What gets better than the one-year only split-window coupe? How
about a split-window survivor! This 1963 Chevrolet Corvette Sing
Ray holds so much history, and all of it's up for grabs.
These pictures tell the story of one special coupe. That Ermine White is the same paint applied by the St. Louis factory 53 years ago. Yup, this is a true surviving first-year C2 Corvette. That also means the ultra desirable split window fiberglass wasn't messed with over the years like some owners did by cutting it out, just to put it back in when the '63 coupe prices skyrocketed decades later. Survivor cars have always been royalty in Corvette circles. They not only get their own high-prestige awards, but survivor Corvettes also even have their own car shows. This one is a definite contender in that world when you take a look at how free the body is of any hits, and the chrome is still pristine. The factory spinner-syle hubcaps have even stayed on after all these years!
Just because this is an untouched survivor doesn't mean you don't get what you want inside. The original black interior still looks as dark as midnight. The vinyl bucket seats even show very little wear for being in place for over five decades. A full array of gauges keep a comprehensive eye on the engine, and their bright stainless faces and slender needles are miniature works of art. The Muncie four-speed shifter falls easily to hand, just inches away from the three-spoke steering wheel that's very European in its design. Running down the middle of the car is the optional AM/FM radio, original heat/defrost controls, and the large factory clock that's still ticking away. This coupe even has power windows!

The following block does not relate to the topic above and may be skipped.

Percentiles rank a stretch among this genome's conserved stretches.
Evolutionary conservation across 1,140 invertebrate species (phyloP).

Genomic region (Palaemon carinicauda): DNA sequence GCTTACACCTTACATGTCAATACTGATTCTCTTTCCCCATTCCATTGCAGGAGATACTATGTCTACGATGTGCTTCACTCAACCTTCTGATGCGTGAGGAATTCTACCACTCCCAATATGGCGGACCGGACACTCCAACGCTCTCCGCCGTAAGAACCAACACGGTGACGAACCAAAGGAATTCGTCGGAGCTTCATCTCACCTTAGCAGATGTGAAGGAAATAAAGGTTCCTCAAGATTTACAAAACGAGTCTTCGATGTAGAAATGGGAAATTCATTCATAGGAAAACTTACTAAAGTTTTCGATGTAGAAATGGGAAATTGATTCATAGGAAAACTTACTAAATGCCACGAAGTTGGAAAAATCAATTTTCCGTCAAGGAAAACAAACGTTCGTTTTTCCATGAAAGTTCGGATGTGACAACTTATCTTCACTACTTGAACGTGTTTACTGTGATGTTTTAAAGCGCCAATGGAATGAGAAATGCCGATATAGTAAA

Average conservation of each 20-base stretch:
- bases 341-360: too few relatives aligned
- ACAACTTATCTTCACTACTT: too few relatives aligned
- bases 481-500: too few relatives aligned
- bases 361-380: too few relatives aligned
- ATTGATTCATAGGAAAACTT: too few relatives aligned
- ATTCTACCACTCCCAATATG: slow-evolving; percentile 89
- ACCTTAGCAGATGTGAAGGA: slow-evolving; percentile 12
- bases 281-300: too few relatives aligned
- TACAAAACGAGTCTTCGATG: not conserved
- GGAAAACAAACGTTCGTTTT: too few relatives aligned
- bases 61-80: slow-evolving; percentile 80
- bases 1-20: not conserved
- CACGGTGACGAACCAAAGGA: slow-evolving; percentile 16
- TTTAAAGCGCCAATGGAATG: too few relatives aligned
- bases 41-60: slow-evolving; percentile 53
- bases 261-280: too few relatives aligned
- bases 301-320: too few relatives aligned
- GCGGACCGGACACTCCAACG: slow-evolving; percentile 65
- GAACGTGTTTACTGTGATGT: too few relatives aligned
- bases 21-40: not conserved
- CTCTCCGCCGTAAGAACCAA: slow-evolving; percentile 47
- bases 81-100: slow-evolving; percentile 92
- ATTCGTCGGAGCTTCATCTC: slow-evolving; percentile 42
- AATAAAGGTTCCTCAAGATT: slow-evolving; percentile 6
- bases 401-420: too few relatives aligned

It wouldn't be a true survivor without the correct motor. This is the numbers-matching unit of the Sting Ray's upgraded L75 motor with an advertised 300 hp rating. It still has its finned valve covers, and pie dish air cleaner lid that let people know how authentic this powerplant really is. The dual exhaust runs through the same pipes put on at the factory, and it still makes that perfect snarl as you row through the four forward gears. You might be ready for the survivor shows, but we wouldn't blame you for just enjoying this on the road. After all, the C2 was a leap ahead for the Corvette. It's independent rear suspension made it one of the best handling American cars of its era, and it's optional power steering is quite nice, too. And by the way, this one drives as tight and without and squeaks or noises as it did 50 years ago.
This is an amazingly preserved icon, right down to the original owner's manual, and it shows every sign of being an award-winning coupe. You can show it or drive it, but we're willing to bet you're going to do both. Don't miss out, call today!!!
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